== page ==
Home » Future of Healthcare » Helping to make asthma care simple with a breath test

Karen Frankland

Lead Nurse for Education and Support, FeNO by NIOX®

Asthma misdiagnosis is relatively common, yet one quick and non-invasive test can help with accurate diagnosis and pave the way for prompt and effective treatment for patients.

Asthma is a common lung condition causing breathing difficulties for millions of people, but diagnosis can be complicated. Affecting people of all ages, asthma can occur in both childhood and adulthood, even in the elderly. While there is no cure, treatments for this long-term condition are often effective in keeping symptoms under control. 

For this, an early and clear diagnosis is important, yet it is not uncommon for child and adult patients to be misdiagnosed. 

Asthma diagnosis 

Symptoms of asthma include wheezing, breathlessness, a tight chest and coughing. As part of the diagnostic process, a GP will discuss a patient’s personal and medical history alongside a physical examination and a lung function test. 

There may also be blood tests, a pulse oximeter on the finger to measure oxygen levels in the blood, allergy tests or a chest X-ray. 

Exposure to environmental factors may worsen asthma. Common triggers include pets, pollen, dust mites, mould, specific foods or environmental irritants such as tobacco smoke. 

Lung function tests 

The main tests to diagnose asthma are lung function tests to assess the airway and how well a person inhales and exhales air from the lungs. 

These include spirometry or peak flow tests; bronchial provocation tests that measure if the lungs are sensitive to certain irritants; or a FeNO (fractional exhaled nitric oxide) test to identify the level of nitric oxide (NO) in the breath. 

FeNO devices measure NO because it is a biological indicator of asthma and helps show physicians the level of inflammation in the airway. NO is found in the atmosphere, is higher in areas with air pollution and is also produced naturally in the body, more so if there is inflammation. A higher level of NO in breath may be a sign of asthma. 

Easy breath testing 

FeNO testing embraces smart technologies with some devices able to remove ambient nitric oxide from the air so that a personalised picture of airway inflammation in each patient’s lungs is represented by the result. It is a simple, quick and accurate approach to help diagnose asthma. It can also help avoid misdiagnosis.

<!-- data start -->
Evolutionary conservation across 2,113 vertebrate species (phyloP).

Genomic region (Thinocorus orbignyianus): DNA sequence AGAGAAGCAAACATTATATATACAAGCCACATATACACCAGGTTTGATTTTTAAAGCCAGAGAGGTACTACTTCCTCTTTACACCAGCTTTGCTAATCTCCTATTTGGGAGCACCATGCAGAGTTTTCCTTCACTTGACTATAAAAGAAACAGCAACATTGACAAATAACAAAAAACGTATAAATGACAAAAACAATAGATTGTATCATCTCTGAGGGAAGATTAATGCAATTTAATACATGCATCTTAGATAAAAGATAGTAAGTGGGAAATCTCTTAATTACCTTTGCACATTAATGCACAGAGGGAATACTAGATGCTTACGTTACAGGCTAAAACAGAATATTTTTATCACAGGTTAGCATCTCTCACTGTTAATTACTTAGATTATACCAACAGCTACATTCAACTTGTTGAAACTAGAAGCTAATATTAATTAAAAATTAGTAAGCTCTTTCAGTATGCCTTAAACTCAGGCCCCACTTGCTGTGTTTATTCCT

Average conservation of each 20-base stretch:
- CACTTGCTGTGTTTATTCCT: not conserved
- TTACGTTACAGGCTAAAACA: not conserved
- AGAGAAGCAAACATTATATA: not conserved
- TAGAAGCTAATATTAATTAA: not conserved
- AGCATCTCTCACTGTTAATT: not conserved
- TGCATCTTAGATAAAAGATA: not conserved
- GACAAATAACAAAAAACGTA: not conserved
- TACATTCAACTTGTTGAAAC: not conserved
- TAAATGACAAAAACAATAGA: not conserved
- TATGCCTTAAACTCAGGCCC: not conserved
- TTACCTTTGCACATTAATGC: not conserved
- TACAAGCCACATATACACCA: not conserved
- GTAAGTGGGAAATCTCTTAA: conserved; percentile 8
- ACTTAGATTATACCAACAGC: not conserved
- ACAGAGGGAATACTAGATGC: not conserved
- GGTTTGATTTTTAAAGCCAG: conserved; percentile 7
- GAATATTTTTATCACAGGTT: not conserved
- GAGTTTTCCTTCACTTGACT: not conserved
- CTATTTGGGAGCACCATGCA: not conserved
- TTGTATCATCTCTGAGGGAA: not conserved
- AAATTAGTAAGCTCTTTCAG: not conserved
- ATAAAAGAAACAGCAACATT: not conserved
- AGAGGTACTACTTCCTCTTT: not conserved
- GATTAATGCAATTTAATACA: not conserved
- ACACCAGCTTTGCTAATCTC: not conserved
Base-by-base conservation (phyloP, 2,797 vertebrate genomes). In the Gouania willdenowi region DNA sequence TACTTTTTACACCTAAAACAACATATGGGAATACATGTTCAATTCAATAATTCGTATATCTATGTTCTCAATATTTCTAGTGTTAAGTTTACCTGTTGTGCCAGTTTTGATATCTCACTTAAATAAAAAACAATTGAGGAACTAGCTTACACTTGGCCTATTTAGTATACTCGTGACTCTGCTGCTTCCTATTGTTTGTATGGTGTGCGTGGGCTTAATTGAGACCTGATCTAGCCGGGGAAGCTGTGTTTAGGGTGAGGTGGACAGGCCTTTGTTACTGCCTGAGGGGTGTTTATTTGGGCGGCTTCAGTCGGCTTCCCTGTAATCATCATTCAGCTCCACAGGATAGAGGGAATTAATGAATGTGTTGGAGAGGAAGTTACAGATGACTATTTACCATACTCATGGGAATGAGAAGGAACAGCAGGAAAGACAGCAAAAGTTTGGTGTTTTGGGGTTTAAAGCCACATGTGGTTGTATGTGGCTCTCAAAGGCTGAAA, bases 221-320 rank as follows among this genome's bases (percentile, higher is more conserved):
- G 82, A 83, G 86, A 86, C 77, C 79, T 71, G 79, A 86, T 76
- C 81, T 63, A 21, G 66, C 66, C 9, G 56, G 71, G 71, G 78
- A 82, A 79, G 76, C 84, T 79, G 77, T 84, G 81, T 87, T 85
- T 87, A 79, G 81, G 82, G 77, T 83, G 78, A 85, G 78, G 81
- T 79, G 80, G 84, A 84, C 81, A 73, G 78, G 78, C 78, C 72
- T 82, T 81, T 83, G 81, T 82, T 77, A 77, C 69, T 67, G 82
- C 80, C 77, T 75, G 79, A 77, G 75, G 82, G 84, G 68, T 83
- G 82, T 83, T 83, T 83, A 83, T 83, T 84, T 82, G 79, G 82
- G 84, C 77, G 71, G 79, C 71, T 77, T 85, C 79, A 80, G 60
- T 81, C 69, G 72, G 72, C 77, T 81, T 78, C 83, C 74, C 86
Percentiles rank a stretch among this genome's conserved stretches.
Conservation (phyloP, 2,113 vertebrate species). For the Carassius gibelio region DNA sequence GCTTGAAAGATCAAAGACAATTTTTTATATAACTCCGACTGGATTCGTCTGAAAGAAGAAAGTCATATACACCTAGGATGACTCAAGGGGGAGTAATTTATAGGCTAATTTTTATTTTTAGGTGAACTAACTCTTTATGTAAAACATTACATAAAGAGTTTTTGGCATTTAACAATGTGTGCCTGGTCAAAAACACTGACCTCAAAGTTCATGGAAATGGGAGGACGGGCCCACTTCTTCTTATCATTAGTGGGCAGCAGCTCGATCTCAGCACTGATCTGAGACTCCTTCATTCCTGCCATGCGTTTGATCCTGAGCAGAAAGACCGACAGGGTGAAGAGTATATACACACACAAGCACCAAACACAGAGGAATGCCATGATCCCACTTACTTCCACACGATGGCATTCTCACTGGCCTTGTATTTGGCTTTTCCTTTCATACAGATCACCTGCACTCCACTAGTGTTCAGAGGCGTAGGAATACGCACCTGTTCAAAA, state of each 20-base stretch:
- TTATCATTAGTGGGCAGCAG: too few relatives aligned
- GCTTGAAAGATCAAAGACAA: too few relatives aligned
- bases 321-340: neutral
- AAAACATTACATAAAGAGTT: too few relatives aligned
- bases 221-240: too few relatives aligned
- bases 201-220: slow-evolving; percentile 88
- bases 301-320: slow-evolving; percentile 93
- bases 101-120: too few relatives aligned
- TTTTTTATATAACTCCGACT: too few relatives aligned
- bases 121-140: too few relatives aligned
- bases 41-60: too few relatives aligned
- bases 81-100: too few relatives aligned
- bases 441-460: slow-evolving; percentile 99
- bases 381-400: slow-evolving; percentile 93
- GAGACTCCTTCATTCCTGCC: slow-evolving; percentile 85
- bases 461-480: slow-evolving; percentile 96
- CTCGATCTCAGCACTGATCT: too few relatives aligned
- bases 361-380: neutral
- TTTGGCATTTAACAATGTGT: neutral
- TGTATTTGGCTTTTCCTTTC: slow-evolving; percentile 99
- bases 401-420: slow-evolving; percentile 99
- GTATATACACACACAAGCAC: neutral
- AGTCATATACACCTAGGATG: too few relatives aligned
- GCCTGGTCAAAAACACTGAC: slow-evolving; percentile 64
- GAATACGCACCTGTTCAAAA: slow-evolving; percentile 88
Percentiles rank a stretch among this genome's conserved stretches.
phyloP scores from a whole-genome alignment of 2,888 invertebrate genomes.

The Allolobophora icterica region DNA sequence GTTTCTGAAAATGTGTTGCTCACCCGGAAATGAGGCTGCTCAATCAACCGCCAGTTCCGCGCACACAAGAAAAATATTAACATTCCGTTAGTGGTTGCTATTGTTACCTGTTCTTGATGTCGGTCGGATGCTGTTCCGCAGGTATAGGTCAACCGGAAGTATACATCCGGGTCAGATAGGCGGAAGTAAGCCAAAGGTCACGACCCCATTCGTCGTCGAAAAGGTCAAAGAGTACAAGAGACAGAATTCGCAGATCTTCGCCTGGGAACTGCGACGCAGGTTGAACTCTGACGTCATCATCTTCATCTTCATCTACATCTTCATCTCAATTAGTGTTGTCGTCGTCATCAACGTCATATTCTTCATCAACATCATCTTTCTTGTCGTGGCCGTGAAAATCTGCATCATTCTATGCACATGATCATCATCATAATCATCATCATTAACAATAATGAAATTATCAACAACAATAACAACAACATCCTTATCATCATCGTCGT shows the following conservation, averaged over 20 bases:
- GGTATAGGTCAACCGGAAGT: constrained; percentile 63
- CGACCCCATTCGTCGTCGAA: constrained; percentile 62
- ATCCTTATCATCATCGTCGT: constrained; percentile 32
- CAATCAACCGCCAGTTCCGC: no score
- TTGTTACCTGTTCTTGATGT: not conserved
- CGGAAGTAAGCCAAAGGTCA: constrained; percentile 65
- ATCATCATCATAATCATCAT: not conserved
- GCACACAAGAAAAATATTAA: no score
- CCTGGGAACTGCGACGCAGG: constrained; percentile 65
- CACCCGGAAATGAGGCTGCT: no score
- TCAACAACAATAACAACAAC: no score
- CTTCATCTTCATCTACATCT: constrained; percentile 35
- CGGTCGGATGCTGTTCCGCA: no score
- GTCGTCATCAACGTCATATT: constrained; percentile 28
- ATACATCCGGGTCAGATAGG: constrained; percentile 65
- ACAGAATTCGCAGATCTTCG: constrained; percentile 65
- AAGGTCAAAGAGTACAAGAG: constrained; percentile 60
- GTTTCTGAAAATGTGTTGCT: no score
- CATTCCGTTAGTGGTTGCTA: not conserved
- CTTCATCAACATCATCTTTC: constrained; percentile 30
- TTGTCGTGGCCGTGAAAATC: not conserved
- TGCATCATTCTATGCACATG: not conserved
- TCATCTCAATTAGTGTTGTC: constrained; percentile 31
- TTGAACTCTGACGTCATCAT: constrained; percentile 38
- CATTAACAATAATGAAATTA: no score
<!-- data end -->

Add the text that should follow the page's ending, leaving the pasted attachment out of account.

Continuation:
Patients breathe in deeply using a plastic mouthpiece or cardboard tube attached to a monitor and breathe out until their lungs are empty. The FeNO test, conducted by a nurse or GP, is often described as feeling “like blowing bubbles through a straw in a drink.” 

Results are available in about one minute to help diagnose asthma, optimise treatment and improve asthma control. They are shown on the device screen in parts per billion (ppb) of NO in the breath. More than 40ppb indicates an inflamed airway. 

Ahead of the test, people should: avoid over-exerting themselves; avoid smoking, caffeine and alcohol; and avoid nitrate-rich foods such as green leafy vegetables at least one hour before the test. 

Results are available in about one minute
to help diagnose asthma, optimise
treatment and improve asthma control.

Monitoring asthma 

Although a helpful diagnostic tool, the test has an additional use in monitoring chronic asthma and helping healthcare professionals check if medication is working. 

Benefits of FeNO testing, in combination with other tests, include improved accuracy of diagnosis for patients suspected of having asthma; improved patient outcomes; reduced risk of the condition getting worse or needing hospital admissions;  and fewer inappropriate referrals to secondary care clinics. 

Understanding asthma 

The FeNO test can offer a prompt indication of asthma at the point of care. 

A typical example is a patient having a cough and undergoing a FeNO test, which revealed no airway inflammation, enabling the physician to move on to look at other reasons for the cough. 

The NHS, charities such as Asthma + Lung UK, various organisations and manufacturers can provide information on FeNO testing and how it can build a better understanding of asthma and its management. 

Patients can download information at fenoandasthma.com to bring to their healthcare team to discuss FeNO testing. 

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